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Thanks George! A fifth of landlords say buy-to-let clampdown will increase their tax bill

Almost half a million landlords will end up paying more tax due to the scaling back of mortgage interest relief introduced by former Chancellor George Osborne, according to a survey.

The National Landlord Association’s latest panel found 22% said they would be pushed into the higher tax bracket once planned taxation changes are phased in from April 2017 meaning mortgage interest payments or any other finance-related costs can no longer be deducted from turnover.

Assuming 2million landlords in the UK, 22% would mean that 440,000 are now preparing for a higher tax bill.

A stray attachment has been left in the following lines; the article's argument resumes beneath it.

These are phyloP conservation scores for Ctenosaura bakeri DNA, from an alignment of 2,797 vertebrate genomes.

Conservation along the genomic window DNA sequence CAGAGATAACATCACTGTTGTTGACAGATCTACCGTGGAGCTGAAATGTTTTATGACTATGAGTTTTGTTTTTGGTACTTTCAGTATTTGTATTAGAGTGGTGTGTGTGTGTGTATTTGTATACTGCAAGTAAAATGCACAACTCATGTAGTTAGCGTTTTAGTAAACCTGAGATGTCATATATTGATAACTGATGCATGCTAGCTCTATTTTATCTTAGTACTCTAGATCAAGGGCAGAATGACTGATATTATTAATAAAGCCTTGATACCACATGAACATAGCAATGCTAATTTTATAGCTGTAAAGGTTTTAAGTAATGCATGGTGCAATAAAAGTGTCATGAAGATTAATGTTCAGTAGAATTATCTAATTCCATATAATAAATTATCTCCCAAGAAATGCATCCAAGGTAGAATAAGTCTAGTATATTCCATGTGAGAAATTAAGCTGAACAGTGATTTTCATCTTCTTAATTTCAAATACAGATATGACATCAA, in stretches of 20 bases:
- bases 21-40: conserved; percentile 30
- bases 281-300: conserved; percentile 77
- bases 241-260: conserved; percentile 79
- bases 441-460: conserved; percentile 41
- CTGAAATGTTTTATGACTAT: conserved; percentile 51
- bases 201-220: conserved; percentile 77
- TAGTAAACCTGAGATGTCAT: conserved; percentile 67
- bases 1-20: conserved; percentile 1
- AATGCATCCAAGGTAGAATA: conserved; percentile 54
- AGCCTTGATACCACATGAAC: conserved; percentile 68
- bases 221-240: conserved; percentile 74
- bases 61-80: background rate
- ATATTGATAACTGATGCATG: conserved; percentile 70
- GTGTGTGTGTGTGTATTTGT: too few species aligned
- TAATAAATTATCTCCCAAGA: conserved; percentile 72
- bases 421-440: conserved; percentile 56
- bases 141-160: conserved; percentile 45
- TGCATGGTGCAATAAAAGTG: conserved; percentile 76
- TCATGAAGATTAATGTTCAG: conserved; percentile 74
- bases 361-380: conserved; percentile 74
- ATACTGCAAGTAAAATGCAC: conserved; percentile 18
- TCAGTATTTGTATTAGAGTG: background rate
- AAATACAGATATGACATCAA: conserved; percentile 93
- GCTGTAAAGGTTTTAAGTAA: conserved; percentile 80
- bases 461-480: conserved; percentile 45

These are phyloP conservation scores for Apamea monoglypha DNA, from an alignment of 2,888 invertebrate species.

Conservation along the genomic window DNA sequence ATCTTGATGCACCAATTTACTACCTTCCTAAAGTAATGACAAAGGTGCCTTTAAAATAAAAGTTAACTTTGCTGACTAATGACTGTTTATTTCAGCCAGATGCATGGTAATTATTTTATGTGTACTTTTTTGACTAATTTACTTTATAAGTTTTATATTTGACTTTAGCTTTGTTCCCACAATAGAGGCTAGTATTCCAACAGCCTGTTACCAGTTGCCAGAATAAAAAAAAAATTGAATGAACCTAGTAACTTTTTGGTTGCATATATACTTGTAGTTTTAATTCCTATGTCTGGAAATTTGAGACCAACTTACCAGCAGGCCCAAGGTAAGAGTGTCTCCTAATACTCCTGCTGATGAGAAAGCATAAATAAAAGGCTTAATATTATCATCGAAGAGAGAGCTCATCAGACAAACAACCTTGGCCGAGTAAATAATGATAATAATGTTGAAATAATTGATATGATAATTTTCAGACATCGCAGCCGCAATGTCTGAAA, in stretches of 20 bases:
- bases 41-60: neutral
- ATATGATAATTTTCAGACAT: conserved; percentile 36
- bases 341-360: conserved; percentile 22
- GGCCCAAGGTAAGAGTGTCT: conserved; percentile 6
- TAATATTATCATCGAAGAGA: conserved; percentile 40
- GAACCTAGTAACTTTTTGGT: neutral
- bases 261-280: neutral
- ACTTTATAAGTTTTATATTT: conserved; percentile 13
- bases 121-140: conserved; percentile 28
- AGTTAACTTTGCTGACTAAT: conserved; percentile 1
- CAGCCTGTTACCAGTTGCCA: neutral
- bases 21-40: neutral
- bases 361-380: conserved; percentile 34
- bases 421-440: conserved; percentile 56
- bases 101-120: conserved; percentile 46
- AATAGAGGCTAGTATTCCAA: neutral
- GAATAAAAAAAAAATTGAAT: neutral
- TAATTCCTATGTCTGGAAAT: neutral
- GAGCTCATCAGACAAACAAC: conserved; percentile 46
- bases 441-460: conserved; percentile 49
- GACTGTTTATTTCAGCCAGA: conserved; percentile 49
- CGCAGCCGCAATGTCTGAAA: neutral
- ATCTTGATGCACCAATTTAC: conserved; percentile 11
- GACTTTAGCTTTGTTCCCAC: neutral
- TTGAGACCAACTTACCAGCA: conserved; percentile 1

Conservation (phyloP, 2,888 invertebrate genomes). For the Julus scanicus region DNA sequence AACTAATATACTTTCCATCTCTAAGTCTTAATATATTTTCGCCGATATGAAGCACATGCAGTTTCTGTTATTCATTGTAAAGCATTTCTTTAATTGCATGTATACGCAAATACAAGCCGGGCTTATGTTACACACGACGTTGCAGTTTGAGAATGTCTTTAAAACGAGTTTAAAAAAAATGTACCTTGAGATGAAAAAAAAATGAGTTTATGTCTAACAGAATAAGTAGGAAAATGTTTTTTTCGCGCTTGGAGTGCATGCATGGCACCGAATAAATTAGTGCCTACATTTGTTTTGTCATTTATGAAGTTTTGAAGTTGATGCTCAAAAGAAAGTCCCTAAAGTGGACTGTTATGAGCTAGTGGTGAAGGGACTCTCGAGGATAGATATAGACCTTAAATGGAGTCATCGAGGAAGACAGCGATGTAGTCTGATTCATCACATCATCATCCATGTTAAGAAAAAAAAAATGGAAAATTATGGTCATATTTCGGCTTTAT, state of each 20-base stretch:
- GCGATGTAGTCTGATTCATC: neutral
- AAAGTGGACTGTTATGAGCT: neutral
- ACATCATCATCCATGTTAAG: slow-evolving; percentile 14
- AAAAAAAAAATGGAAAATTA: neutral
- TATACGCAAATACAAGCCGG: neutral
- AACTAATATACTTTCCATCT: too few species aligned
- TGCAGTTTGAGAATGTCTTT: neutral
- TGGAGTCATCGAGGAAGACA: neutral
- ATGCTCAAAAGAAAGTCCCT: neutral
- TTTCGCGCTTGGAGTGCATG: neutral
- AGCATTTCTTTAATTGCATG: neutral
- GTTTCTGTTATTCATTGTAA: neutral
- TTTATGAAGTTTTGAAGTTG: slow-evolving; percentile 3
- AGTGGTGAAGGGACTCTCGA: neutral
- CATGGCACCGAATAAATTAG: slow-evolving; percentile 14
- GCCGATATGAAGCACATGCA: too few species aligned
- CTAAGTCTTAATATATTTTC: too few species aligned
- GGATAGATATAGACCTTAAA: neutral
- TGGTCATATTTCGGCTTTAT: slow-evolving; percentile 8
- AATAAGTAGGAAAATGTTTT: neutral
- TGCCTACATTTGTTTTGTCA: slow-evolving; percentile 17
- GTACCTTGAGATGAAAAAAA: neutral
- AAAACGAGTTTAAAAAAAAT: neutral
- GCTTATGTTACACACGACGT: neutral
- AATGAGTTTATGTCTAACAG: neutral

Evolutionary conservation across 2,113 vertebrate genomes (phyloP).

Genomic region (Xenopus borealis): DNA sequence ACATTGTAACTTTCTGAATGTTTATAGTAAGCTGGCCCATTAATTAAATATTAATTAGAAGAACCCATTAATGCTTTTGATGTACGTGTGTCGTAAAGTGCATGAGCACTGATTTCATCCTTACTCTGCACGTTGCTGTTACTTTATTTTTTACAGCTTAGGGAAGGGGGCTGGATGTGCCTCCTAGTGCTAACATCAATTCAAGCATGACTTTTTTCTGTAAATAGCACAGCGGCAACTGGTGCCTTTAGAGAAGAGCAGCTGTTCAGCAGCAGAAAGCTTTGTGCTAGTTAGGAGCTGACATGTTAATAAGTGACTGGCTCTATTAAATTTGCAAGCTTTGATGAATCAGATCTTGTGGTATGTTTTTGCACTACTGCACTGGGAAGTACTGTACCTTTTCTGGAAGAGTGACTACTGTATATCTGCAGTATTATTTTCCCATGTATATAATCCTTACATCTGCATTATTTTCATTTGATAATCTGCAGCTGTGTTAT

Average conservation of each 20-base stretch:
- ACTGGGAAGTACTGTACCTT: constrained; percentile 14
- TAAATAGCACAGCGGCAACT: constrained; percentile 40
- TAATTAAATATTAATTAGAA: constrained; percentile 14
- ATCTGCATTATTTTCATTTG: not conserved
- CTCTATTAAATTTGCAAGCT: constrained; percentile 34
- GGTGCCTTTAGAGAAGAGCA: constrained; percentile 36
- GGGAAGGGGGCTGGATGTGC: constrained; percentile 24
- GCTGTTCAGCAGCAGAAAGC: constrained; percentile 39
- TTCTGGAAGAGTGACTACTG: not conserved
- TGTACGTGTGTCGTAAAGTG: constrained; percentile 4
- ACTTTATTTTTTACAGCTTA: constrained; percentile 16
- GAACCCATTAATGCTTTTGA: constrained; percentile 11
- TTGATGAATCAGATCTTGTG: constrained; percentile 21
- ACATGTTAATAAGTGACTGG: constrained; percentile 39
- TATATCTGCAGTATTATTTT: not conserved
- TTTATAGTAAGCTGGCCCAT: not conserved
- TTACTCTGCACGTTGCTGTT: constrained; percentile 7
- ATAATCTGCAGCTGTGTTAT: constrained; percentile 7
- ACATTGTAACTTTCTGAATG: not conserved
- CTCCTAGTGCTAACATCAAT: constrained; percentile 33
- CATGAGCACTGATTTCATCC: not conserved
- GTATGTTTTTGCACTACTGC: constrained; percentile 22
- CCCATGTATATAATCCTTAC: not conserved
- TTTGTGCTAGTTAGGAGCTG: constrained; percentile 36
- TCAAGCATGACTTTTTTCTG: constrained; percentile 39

Richard Lambert, chief executive of the NLA, said this showed the government was speaking “complete tosh” when it said only a small number of landlords would be affected by the changes.

The NLA says it has met with housing minister Gavin Barwell and is also due to raise its concerns with the Financial Secretary to the Treasury, Jane Ellison.

Lambert said: “When the Government announced these changes last year, it claimed they would only hit a small proportion of higher-rate tax payers. We now know that is complete tosh.

“The Government must look to amend these tax changes and minimise the impact on landlords and their tenants – something that could easily be achieved by applying the rules to only new loans written after April 2017.

“Unless this happens, landlords will face an impossible decision of whether to increase rents and cause misery for their tenants, or to sell up and force their tenants to find a new home.”

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